Amebic liver abscess is uncommon in children and ten times more common in men than in women, particularly in individuals between the ages of 18 and 50. The reason for such a striking difference is not clear but thought to be due to factors such as hormonal effects and alcohol consumption. In the United States, most cases are found in immigrants from endemic areas and people living in states bordering Mexico. Worldwide, areas with high rates of infection include India, Africa, and Mexico and parts of Central and South America. Most individuals are infected by ingesting contaminated food or water although other modes of transmission include oral and anal sex, particularly among men who have sex with men. Around 2% to 5% of patients with intestinal amebiasis may end up with liver abscess. This organism is distributed throughout the world, posing a substantial risk in countries without adequate sanitation of municipal water supplies. 
The life cycle of Entameba Histolytica was first explained by Clifford Dobell in 1928. The organism has 2 stages of life, the cystic stage which is the infective stage and the trophozoite stage which ends up causing invasive diseaseUpon ingestion of contaminated food and water; the infection starts with ingestion of the quadrinucleate cyst of E. histolytica. Excystation in the small intestinal lumen is followed by production of motile, potentially invasive trophozoites. In most infections, the trophozoites form new cysts and are limited to the intestinal mucin layer. In other cases, the trophozoites adhere to and lyse the colonic epithelium with subsequent invasion of the colon. Neutrophils respond, resulting in further cellular damage at the invasion site. Once the trophozoites invade the colonic epithelium, subsequent spread to extraintestinal sites such as the liver (by hematogenous spread through the portal circulation) and peritoneum can occur. The organism causes hepatic inflammation followed by necrosis which results in an abscess formation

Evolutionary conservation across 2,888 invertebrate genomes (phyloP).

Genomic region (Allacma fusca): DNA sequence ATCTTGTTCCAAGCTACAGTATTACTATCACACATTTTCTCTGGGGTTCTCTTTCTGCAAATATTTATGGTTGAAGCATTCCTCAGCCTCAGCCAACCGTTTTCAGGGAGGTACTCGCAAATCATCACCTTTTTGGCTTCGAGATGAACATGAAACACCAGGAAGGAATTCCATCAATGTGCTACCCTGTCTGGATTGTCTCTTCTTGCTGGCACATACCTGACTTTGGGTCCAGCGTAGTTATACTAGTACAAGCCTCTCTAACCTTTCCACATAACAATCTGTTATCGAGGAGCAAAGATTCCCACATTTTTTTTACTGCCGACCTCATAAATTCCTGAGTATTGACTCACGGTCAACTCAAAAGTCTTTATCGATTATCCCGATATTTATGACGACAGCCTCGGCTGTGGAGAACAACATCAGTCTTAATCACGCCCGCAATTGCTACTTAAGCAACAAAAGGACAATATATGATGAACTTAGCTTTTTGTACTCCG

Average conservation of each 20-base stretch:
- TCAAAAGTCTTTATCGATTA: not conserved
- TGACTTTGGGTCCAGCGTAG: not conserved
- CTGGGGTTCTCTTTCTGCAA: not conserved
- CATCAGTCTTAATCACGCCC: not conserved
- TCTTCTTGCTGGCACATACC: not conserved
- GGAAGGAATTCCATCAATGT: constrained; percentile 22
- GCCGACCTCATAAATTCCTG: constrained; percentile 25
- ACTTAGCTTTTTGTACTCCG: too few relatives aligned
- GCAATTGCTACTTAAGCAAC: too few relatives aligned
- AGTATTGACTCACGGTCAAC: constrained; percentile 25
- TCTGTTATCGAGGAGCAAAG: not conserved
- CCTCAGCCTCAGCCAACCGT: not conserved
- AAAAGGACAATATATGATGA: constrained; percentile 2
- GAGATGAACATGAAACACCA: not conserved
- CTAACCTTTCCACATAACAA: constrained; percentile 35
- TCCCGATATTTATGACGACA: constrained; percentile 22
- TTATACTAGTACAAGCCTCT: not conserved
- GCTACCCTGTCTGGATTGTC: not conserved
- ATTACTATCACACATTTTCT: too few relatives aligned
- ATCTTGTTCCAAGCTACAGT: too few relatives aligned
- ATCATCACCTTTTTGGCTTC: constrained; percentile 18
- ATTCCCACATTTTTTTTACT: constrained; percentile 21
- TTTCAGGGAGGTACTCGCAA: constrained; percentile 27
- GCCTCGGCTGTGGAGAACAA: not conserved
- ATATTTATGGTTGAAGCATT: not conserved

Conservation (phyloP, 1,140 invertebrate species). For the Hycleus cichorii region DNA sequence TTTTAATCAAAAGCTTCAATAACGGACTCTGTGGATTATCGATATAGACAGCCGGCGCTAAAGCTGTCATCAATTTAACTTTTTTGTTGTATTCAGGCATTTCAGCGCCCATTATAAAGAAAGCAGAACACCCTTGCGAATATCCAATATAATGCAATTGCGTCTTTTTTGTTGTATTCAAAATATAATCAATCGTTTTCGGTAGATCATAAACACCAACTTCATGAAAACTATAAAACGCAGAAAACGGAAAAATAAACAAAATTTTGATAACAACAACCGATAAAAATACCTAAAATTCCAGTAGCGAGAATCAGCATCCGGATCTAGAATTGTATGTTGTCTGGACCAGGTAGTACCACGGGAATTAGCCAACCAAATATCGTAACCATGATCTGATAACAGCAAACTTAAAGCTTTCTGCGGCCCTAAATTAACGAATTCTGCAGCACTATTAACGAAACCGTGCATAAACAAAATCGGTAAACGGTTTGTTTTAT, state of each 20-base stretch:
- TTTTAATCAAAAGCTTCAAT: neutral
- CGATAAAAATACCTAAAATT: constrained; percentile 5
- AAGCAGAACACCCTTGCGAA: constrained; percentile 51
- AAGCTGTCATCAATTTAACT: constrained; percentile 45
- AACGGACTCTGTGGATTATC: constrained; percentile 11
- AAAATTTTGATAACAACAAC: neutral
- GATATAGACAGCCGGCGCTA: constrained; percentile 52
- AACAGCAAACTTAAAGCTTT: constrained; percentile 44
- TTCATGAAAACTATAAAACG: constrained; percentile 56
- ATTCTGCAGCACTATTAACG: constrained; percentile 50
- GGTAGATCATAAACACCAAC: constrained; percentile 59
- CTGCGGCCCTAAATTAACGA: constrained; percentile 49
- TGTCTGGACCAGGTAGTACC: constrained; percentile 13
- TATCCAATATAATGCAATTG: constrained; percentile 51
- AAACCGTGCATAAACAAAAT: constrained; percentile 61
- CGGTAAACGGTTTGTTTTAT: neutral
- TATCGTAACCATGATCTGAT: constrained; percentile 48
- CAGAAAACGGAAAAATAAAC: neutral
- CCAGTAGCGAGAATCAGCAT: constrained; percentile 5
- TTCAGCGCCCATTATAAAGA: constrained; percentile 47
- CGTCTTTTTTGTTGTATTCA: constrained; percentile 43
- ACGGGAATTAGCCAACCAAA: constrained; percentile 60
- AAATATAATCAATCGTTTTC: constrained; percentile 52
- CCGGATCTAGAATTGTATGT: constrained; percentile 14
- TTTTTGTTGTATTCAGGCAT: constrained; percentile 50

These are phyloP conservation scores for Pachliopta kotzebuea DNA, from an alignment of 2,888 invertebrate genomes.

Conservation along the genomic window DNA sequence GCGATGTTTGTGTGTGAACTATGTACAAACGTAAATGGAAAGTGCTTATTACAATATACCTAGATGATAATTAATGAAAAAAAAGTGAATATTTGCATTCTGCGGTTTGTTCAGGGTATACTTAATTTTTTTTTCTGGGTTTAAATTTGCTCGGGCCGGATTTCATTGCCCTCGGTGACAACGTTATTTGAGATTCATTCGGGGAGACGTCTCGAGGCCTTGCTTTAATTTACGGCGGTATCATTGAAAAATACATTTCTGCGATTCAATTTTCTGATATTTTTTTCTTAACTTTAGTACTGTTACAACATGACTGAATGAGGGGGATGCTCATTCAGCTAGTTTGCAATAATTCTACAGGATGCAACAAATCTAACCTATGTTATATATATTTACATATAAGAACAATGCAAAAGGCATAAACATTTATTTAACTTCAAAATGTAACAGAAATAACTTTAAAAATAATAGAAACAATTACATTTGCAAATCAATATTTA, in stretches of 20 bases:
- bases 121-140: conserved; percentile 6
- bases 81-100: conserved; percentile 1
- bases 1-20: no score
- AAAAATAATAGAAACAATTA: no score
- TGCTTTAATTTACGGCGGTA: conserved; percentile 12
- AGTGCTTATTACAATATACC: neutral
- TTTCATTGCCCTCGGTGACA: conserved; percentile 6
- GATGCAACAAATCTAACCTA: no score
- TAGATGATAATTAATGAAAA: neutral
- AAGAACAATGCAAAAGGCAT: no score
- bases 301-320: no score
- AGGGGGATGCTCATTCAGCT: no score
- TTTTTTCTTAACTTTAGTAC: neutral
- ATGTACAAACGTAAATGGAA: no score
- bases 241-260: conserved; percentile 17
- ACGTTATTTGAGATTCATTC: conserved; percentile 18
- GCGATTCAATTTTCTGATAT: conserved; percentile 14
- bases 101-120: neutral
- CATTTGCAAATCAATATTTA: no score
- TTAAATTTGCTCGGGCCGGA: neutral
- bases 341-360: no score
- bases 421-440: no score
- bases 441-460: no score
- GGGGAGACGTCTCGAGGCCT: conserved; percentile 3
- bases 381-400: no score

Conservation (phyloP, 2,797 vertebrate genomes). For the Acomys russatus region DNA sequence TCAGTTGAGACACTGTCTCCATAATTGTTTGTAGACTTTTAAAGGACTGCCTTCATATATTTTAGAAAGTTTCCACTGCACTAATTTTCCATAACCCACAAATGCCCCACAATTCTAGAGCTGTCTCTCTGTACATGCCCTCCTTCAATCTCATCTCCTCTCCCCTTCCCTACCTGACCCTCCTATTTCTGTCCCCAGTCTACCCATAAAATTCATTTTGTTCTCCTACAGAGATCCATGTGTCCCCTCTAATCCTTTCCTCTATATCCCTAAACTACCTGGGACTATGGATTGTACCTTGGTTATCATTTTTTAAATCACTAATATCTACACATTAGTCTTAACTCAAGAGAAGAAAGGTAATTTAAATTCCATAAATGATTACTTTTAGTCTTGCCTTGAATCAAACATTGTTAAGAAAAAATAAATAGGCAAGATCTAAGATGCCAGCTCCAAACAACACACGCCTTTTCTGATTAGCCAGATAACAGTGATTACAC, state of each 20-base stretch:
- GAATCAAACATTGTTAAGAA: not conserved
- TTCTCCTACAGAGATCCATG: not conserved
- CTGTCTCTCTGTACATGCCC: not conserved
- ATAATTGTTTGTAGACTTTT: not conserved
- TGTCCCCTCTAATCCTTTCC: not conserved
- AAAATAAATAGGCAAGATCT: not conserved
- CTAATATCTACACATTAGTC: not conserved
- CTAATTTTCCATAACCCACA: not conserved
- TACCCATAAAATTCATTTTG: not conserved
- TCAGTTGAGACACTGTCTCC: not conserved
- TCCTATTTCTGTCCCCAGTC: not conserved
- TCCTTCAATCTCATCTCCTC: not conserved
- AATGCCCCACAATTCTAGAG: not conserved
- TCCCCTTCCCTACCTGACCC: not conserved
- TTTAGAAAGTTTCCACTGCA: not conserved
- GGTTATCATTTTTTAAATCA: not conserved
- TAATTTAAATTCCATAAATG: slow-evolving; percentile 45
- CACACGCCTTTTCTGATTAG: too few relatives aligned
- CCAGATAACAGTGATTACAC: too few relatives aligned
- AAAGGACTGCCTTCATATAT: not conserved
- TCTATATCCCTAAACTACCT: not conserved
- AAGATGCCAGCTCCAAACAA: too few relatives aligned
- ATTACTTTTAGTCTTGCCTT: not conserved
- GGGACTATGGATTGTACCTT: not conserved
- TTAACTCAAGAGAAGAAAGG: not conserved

Adherence of E. histolytica to colonic epithelial cells is thought to be through the galactose/N-acetylgalactosamine-specific lectin. E. histolytica carries cytolytic capabilities and also kills mammalian cells through programmed apoptosis. Once E. histolytica trophozoites reach the liver, they create abscesses comprising well-circumscribed areas of cellular debris, dead hepatocytes, and liquefied cells. The lesion is surrounded by a rim of connective tissue with some inflammatory cells and amebic trophozoites. In humans, the small number of organisms compared to the actual dimensions of the abscess supports the concept that E. histolytica can destroy hepatocytes without contact with the cells.
History and Physical